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Pregnant women: forget getting a seat on transit

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Ever wonder how often people really give up their seats for pregnant women on public transit? About 80 per cent of the time, according to Brooklyn resident Elizabeth Carey Smith, who kept track of how often she was able to rest her weary feet during the last four months of her pregnancy.

Ms. Smith commutes daily to Manhattan and was curious about whether New Yorkers were as gruff and rude as we think. Her findings: they're actually quite polite. Being a graphic designer, she took her data, made a graphic and is now, quite literally, a poster girl for the issue.



Of 108 full trains, she was offered a seat 88 times. People offer seats more in the morning. On the most-full train she rides, men, not women were more likely to give up their seats. She also lists "alleyoops" to standing commuters who goad someone else into offering a seat. And the G train? The worst.

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"New Yorkers aren't as rude as we like to think that we are, or as other people think that we are," she said in a phone interview with the Wall Street Journal, her daughter Francesca reportedly cooing in the background. "I was sure that I was going to find out that people were terrible."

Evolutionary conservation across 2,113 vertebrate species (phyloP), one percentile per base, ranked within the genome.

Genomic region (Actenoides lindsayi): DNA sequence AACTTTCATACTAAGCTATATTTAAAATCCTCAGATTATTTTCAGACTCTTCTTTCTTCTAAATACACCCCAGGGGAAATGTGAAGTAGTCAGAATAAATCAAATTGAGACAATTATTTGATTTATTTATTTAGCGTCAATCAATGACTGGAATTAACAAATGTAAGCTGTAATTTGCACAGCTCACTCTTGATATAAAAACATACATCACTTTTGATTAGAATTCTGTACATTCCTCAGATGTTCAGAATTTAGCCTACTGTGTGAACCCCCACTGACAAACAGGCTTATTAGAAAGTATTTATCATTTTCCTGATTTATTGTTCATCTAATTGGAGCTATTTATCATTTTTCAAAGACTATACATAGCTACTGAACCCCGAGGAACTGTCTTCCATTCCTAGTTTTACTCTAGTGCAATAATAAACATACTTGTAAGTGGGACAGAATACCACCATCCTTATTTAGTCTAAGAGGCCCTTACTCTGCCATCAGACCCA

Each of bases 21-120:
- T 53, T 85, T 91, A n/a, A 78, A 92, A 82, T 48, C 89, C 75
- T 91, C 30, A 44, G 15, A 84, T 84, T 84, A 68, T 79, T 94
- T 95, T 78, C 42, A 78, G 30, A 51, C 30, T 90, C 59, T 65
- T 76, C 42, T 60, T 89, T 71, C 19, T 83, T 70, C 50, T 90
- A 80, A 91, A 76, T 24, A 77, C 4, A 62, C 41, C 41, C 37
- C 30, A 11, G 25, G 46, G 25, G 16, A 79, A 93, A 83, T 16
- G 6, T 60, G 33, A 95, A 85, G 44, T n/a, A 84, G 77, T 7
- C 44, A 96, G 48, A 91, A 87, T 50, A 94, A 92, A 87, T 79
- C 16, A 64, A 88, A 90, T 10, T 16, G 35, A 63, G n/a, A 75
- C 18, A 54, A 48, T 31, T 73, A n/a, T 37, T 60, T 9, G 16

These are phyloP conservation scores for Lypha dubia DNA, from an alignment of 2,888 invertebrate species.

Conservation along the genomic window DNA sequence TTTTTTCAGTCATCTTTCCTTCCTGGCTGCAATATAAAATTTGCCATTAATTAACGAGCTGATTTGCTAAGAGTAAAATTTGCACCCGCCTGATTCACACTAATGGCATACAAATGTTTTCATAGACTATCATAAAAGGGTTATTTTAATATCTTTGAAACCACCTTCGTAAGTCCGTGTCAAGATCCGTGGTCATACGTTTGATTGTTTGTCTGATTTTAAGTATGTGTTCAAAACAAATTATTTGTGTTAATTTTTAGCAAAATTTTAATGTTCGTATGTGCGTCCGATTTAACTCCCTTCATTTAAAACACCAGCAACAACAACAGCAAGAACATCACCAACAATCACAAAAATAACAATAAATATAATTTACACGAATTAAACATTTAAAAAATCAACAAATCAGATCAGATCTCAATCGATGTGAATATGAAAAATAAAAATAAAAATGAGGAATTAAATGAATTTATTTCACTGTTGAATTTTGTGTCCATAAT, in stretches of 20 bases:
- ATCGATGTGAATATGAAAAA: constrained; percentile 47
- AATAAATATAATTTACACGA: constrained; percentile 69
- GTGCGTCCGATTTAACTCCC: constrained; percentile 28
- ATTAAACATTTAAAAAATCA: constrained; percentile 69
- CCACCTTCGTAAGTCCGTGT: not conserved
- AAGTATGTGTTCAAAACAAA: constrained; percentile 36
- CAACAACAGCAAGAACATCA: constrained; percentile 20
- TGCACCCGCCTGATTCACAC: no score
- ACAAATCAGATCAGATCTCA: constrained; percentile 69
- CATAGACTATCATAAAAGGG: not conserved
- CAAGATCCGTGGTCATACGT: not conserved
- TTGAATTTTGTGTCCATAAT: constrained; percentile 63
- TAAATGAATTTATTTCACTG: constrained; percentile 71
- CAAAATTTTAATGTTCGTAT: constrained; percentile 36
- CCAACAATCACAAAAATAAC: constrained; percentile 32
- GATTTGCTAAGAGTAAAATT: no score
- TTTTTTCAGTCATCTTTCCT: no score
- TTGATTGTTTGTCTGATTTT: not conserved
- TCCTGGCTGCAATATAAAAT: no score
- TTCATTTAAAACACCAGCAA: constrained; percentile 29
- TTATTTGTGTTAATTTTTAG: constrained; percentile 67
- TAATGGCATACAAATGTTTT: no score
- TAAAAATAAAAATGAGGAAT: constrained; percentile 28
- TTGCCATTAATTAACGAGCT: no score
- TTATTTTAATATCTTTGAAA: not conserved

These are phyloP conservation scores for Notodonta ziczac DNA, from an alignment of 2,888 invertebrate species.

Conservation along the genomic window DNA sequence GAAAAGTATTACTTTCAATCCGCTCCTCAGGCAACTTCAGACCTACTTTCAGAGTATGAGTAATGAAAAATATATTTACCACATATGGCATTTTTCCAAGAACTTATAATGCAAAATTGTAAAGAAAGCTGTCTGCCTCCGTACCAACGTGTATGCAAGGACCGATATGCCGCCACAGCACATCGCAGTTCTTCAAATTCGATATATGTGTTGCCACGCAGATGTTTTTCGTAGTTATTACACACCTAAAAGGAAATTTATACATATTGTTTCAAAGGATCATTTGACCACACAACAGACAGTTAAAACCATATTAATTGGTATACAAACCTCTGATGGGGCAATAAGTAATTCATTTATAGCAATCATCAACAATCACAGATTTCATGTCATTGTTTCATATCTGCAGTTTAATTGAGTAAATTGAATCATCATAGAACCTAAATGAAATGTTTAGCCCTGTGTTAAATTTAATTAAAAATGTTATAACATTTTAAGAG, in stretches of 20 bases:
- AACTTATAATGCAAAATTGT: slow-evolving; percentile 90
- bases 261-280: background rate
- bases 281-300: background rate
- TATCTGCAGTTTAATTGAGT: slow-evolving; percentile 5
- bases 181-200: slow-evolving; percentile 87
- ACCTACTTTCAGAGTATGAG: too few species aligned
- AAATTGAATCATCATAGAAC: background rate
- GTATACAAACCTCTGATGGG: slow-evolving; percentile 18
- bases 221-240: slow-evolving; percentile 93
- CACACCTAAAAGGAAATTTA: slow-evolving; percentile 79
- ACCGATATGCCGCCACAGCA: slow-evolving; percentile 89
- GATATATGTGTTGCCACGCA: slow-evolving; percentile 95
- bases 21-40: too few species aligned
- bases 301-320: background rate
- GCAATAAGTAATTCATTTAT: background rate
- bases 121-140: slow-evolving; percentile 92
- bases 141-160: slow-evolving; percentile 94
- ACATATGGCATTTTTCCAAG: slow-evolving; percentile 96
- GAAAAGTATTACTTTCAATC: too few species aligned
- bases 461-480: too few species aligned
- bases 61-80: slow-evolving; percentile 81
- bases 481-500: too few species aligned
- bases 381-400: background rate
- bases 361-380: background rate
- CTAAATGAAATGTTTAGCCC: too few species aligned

Still, if you read the comments on that blog post, you might think a number of those polite folk were seething inside. Words like "entitled" and "brats" are peppered throughout. The general ethos: You got pregnant. Deal with it.

In related news, a New York City councilman is introducing a bill that takes the growing (sorry) trend of expectant-mother parking to the next level.

David Greenfield's bill would grant special parking rights to women who are having a difficult pregnancy, according to a report by CBS news. If the bill passes, pregnant women with a doctor's note saying they have physical or mobility challenges could break parking rules.



Do you offer your seat on the bus to obviously pregnant women? Should you? And what about perks for mothers-to-be who drive?

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About the Author

Tralee Pearce has been a reporter at The Globe and Mail since 1999, starting as a writer in the paper’s Style section. She joined the new Life section for its launch in 2007. She covers parenting and family issues for the daily section. More

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